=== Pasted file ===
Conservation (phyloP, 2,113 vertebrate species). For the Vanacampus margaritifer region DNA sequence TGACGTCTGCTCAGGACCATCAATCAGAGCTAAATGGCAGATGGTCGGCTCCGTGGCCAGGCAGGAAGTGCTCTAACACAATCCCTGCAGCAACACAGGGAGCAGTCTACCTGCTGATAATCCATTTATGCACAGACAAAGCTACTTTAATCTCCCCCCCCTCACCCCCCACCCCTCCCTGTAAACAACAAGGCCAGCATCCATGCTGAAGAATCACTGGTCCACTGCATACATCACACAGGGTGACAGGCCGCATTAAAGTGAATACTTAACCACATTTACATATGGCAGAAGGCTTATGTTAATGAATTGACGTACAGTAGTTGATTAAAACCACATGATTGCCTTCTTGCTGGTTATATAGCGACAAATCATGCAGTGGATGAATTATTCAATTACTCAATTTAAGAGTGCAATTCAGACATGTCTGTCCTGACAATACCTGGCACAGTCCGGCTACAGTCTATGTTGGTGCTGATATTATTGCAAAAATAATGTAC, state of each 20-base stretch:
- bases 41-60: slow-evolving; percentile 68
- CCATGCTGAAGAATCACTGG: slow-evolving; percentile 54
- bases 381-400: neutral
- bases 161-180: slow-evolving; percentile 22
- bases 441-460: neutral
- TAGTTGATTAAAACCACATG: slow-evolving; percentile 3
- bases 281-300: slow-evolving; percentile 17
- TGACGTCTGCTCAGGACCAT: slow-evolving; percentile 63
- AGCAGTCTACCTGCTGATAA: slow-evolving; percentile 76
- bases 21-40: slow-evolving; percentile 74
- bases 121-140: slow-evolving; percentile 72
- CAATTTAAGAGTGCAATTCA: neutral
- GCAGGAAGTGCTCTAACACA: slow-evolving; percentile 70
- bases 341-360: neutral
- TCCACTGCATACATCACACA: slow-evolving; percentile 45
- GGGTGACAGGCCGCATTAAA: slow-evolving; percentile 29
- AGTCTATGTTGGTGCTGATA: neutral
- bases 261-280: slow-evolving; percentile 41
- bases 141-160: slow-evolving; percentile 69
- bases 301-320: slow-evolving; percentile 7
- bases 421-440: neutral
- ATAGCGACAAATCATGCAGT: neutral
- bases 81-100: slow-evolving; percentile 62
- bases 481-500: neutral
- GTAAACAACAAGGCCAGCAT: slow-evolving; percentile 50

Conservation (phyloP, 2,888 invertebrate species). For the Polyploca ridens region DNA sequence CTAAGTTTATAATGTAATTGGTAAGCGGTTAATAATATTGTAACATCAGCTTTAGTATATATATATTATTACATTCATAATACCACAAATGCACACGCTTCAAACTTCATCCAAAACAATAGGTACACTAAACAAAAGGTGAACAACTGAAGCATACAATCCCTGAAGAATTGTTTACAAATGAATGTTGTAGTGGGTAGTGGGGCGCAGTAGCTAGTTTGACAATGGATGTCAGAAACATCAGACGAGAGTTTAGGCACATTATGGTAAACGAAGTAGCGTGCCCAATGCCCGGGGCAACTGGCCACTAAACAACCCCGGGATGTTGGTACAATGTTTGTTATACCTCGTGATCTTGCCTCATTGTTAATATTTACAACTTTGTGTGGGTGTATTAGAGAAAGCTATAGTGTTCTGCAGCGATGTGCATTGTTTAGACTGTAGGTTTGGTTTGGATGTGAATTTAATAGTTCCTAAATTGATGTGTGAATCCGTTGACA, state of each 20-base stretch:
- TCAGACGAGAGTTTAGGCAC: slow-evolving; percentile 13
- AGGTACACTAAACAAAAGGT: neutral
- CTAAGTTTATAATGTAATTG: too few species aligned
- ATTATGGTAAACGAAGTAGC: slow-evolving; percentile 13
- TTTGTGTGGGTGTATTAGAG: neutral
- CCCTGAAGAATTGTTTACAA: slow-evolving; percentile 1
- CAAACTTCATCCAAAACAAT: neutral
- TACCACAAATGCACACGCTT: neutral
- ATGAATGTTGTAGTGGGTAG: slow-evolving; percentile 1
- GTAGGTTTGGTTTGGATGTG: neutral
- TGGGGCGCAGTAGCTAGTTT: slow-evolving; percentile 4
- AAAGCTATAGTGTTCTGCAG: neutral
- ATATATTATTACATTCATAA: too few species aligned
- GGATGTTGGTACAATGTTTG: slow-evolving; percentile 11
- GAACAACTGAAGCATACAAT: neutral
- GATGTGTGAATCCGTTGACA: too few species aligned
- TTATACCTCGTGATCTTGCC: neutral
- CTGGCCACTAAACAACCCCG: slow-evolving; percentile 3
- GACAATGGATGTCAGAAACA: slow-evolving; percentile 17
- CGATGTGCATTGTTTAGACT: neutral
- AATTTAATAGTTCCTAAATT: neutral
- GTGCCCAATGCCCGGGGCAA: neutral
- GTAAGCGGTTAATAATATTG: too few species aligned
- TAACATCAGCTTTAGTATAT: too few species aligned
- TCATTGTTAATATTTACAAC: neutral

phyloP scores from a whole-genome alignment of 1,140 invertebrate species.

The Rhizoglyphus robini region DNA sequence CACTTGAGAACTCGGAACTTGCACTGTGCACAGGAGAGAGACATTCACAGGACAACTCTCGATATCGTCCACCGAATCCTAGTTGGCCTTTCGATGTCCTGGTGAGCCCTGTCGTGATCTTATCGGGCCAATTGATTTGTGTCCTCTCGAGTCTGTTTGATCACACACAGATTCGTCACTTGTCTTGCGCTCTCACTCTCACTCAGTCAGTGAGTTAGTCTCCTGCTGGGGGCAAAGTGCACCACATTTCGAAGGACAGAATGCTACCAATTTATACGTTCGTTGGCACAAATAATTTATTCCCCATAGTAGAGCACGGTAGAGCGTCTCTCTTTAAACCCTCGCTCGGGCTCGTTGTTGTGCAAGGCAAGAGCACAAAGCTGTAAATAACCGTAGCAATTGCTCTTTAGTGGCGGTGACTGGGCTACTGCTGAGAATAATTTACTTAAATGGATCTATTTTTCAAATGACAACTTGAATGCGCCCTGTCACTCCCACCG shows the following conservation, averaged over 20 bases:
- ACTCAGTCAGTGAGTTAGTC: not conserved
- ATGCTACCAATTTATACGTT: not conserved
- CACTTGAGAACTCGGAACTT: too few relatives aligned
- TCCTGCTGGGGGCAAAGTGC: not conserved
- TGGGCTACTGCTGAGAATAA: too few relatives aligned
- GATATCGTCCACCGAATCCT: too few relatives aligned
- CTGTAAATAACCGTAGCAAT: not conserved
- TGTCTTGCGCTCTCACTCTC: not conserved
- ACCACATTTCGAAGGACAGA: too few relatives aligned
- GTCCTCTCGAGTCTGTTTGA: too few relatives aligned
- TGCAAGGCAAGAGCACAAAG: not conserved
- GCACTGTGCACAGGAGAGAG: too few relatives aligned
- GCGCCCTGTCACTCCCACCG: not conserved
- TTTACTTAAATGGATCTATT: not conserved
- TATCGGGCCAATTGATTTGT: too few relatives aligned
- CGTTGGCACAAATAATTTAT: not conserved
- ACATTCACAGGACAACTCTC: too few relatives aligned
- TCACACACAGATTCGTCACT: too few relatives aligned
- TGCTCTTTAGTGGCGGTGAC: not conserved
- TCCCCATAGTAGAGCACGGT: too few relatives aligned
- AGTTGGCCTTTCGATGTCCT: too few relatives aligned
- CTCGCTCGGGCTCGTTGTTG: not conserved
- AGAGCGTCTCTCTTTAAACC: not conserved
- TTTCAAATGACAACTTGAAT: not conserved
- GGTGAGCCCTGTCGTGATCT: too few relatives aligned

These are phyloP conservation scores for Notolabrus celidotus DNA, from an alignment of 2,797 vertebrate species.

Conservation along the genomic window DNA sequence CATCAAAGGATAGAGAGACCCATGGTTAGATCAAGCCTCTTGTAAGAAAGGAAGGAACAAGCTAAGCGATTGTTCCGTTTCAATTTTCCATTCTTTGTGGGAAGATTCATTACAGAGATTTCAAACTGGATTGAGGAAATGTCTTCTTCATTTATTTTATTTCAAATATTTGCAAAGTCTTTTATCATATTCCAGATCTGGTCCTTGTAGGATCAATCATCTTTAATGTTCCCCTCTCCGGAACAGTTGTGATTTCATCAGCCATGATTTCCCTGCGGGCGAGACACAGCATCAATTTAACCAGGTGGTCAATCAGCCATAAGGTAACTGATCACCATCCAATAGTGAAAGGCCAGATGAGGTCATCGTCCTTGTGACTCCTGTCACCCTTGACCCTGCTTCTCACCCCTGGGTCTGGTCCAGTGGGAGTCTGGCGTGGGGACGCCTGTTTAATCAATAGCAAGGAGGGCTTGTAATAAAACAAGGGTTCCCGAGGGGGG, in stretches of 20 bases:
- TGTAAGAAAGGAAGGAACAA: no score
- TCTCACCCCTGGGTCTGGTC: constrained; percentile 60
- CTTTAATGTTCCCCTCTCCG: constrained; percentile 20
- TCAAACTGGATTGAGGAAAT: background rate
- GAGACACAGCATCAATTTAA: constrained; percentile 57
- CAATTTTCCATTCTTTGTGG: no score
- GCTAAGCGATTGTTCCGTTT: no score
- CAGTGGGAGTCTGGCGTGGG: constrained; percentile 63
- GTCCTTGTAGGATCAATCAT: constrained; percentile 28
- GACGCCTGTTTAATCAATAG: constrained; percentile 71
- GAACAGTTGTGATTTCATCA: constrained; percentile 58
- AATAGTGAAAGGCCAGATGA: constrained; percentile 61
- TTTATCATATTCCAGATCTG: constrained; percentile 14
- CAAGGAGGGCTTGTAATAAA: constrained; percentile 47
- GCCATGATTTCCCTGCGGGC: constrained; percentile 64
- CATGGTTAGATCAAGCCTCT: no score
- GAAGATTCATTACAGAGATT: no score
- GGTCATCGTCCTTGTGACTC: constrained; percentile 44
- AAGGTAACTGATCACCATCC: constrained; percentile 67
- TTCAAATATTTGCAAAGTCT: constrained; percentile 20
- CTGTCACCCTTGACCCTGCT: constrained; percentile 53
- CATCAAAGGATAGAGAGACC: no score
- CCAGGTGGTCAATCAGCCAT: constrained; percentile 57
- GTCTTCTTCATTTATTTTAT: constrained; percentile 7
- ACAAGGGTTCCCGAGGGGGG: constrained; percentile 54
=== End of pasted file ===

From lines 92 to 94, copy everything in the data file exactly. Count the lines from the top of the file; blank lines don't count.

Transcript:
- GAACAGTTGTGATTTCATCA: constrained; percentile 58
- AATAGTGAAAGGCCAGATGA: constrained; percentile 61
- TTTATCATATTCCAGATCTG: constrained; percentile 14